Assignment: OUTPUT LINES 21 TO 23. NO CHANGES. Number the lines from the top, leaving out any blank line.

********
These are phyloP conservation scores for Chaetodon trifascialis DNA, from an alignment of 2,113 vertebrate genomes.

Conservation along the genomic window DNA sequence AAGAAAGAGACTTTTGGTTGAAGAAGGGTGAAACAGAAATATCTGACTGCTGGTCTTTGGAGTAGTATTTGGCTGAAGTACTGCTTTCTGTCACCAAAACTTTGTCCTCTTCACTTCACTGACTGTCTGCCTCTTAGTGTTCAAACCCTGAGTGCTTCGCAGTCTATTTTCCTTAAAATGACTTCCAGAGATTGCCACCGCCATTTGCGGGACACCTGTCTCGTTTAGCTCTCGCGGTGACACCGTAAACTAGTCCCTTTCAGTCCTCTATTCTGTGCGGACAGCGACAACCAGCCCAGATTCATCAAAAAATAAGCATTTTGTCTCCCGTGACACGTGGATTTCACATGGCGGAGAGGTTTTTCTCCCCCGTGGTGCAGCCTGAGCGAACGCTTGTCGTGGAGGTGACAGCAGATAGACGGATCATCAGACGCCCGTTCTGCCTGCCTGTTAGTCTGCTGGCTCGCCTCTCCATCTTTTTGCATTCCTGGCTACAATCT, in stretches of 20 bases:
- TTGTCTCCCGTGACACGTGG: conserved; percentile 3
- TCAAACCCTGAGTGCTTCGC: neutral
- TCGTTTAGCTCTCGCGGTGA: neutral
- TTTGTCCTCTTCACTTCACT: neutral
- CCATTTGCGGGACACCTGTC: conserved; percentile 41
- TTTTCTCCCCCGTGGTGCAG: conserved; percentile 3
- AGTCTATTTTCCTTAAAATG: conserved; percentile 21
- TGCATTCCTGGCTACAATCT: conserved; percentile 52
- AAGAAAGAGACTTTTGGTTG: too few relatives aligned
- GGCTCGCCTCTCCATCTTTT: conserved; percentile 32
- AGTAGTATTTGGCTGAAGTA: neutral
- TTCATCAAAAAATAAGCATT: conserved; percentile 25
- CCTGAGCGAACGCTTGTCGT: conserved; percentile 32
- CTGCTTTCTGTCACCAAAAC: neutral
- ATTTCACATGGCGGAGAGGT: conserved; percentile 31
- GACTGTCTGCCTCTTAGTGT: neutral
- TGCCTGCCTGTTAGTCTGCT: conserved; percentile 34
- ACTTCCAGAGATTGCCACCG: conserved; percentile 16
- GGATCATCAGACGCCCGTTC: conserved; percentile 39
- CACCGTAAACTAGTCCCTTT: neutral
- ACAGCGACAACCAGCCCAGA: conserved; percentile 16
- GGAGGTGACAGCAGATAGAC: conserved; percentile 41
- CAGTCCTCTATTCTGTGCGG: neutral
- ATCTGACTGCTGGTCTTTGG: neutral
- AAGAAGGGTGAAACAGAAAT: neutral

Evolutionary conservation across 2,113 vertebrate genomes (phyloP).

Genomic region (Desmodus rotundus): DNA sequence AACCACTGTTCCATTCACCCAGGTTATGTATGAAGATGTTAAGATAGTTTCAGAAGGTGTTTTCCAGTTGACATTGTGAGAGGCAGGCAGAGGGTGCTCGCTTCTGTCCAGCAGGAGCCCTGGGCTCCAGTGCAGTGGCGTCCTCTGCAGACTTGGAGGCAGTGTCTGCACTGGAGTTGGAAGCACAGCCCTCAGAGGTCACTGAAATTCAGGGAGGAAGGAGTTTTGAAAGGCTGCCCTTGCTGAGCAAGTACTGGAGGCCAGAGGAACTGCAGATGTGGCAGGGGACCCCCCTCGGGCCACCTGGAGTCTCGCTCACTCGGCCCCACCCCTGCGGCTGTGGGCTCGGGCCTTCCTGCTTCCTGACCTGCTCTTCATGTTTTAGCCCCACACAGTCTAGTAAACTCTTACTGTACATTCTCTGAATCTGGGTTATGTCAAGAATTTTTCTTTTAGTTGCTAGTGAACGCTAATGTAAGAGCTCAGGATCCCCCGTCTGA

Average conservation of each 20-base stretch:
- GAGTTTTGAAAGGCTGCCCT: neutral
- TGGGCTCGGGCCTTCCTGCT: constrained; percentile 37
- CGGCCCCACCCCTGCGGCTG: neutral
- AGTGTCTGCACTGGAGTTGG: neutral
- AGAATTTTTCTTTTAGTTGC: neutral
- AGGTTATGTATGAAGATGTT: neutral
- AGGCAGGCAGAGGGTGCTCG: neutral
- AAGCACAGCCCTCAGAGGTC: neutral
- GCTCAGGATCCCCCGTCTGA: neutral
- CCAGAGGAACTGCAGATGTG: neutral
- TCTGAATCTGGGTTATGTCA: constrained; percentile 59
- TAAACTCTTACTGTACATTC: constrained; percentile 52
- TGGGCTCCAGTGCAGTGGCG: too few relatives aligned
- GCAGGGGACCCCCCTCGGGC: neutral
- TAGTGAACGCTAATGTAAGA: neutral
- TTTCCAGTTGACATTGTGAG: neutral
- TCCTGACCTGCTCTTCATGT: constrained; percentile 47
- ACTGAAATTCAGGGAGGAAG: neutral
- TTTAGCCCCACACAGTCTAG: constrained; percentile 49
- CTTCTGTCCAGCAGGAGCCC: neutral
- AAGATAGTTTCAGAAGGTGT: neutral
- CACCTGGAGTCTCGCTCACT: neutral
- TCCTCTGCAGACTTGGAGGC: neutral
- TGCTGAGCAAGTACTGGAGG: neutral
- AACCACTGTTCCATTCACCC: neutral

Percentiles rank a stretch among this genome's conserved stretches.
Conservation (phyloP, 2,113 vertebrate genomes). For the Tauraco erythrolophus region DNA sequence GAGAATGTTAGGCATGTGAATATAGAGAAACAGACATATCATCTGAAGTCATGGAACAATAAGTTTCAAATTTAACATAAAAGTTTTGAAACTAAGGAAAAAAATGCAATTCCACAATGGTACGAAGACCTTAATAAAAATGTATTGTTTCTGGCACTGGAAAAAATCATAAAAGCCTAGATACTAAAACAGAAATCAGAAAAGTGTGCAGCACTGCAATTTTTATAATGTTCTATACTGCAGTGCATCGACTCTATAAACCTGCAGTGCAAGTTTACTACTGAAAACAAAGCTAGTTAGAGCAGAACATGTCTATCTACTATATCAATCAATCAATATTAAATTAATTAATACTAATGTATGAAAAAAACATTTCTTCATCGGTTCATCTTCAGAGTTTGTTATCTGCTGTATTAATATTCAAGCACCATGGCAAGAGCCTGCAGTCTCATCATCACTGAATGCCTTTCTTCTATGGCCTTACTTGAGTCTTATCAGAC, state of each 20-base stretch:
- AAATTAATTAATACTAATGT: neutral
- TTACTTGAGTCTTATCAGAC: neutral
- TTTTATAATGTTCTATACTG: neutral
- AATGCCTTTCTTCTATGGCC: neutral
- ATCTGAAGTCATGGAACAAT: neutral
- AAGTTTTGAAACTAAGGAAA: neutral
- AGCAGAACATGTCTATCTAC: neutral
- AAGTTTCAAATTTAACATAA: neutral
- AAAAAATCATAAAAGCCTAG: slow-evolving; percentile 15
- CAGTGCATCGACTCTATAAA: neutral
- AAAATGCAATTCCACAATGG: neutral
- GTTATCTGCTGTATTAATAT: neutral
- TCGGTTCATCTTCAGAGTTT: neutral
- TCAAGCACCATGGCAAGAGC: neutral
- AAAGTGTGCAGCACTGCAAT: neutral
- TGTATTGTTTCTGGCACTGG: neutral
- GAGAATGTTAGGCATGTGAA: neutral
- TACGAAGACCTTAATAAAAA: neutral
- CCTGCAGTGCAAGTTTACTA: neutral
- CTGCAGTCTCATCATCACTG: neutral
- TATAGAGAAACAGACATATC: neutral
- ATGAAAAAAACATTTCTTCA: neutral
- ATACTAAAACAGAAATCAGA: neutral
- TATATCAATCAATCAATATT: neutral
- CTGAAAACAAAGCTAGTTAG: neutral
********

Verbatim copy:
- GGATCATCAGACGCCCGTTC: conserved; percentile 39
- CACCGTAAACTAGTCCCTTT: neutral
- ACAGCGACAACCAGCCCAGA: conserved; percentile 16